Despite an overall decline in British credit card fraud, criminals are getting more sophisticated at targeting online bank accounts
Online banking fraud jumped by 55 per cent during the first six months of this year as criminals become even more sophisticated in their use of technology.
Losses from online banking fraud hit £39m in the first half of the year, despite a decrease in the overall amount of credit card fraud in the UK.
Banking industry body Financial Fraud Action UK warned that online fraud is becoming increasingly sophisticated, with fraudsters targeting customers using malware and phishing scams. The number of phishing incidents rose by 26 per cent to 26,000 during the same six-month period from January to June, according to the group.
But it also said online security measures, which require the cardholder to enter a password when making purchases over the web, have contributed to an 18 per cent reduction in the amount of phone, internet and mail order fraud.
But Financial Fraud Action UK's head of fraud control Katy Worobec said in a statement: "Whilst industry online security initiatives such as Verified by Visa (V) and MasterCard (MA ) SecureCode may be making their presence felt, the fraudsters are never going to shut up shop and, of course, there are emerging areas such as online banking fraud which has risen again."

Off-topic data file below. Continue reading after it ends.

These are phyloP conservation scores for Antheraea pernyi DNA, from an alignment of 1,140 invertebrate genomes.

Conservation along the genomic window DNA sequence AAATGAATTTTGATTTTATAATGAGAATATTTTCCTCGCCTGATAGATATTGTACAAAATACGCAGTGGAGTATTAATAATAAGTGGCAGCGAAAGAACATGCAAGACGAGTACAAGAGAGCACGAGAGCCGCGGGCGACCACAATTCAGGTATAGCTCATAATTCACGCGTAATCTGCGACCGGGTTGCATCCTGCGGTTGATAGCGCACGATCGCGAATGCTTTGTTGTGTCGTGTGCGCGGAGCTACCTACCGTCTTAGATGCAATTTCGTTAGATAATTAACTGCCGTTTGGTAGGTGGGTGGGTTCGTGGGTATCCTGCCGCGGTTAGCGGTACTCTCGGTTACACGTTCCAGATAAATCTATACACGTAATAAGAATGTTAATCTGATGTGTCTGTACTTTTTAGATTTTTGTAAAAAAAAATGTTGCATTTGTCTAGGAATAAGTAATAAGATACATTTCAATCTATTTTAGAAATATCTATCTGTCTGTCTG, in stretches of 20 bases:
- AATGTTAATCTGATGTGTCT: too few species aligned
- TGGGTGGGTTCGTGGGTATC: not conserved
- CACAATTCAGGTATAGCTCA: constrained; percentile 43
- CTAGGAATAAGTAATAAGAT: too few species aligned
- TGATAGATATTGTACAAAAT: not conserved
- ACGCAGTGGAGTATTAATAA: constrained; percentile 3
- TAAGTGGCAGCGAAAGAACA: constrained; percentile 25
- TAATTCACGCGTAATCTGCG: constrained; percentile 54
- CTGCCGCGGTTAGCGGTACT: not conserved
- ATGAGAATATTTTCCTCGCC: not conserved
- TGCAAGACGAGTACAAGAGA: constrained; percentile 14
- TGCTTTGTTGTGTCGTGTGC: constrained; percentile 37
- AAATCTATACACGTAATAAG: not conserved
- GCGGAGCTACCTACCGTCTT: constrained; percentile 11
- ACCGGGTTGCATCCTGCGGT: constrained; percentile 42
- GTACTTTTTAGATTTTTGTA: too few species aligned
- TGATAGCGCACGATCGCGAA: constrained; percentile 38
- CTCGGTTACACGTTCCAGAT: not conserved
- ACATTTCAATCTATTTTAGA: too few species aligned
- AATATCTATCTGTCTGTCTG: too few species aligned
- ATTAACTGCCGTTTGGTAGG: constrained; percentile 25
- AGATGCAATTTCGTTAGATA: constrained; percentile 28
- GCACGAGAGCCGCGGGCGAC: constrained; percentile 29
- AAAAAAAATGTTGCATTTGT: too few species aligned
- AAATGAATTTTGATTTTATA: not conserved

William Beer, a director at PricewaterhouseCoopers One Security practice, said criminals are now very specialised in identifying and exploiting vulnerabilities, unprotected consumer PCs and the public's lack of awareness, which make them much easier to attack than banks' networks. "That said, many companies will need to assess and ensure that their security systems are up to date to counter a new range of complex and aggressive threats including online fraud, cyber attacks and e-espionage," he said in a statement.
The online fraud statistics go against the overall trend, which has seen a decrease in credit card fraud of 23 per cent from the same period last year. Card fraud losses totalled £232.8m in the first half of 2009, translating to around a tenth of a penny being lost to fraud for every £1 spent on cards.
The introduction of chip and PIN in UK stores has played an important role in this reduction, with over-the-counter losses down by 26 per cent year-on-year.
Fraud on lost and stolen cards is also down by six per cent to £25.1m—its lowest level since 1991. The group suggests that the dip may be due to criminals targeting foreign-issued cards, which do not yet use the chip and PIN system.
Financial Fraud Action UK reported there has also been a 45 per cent decrease in fraud abroad. This is largely due to improved fraud detection systems in banks, which monitor irregular spending.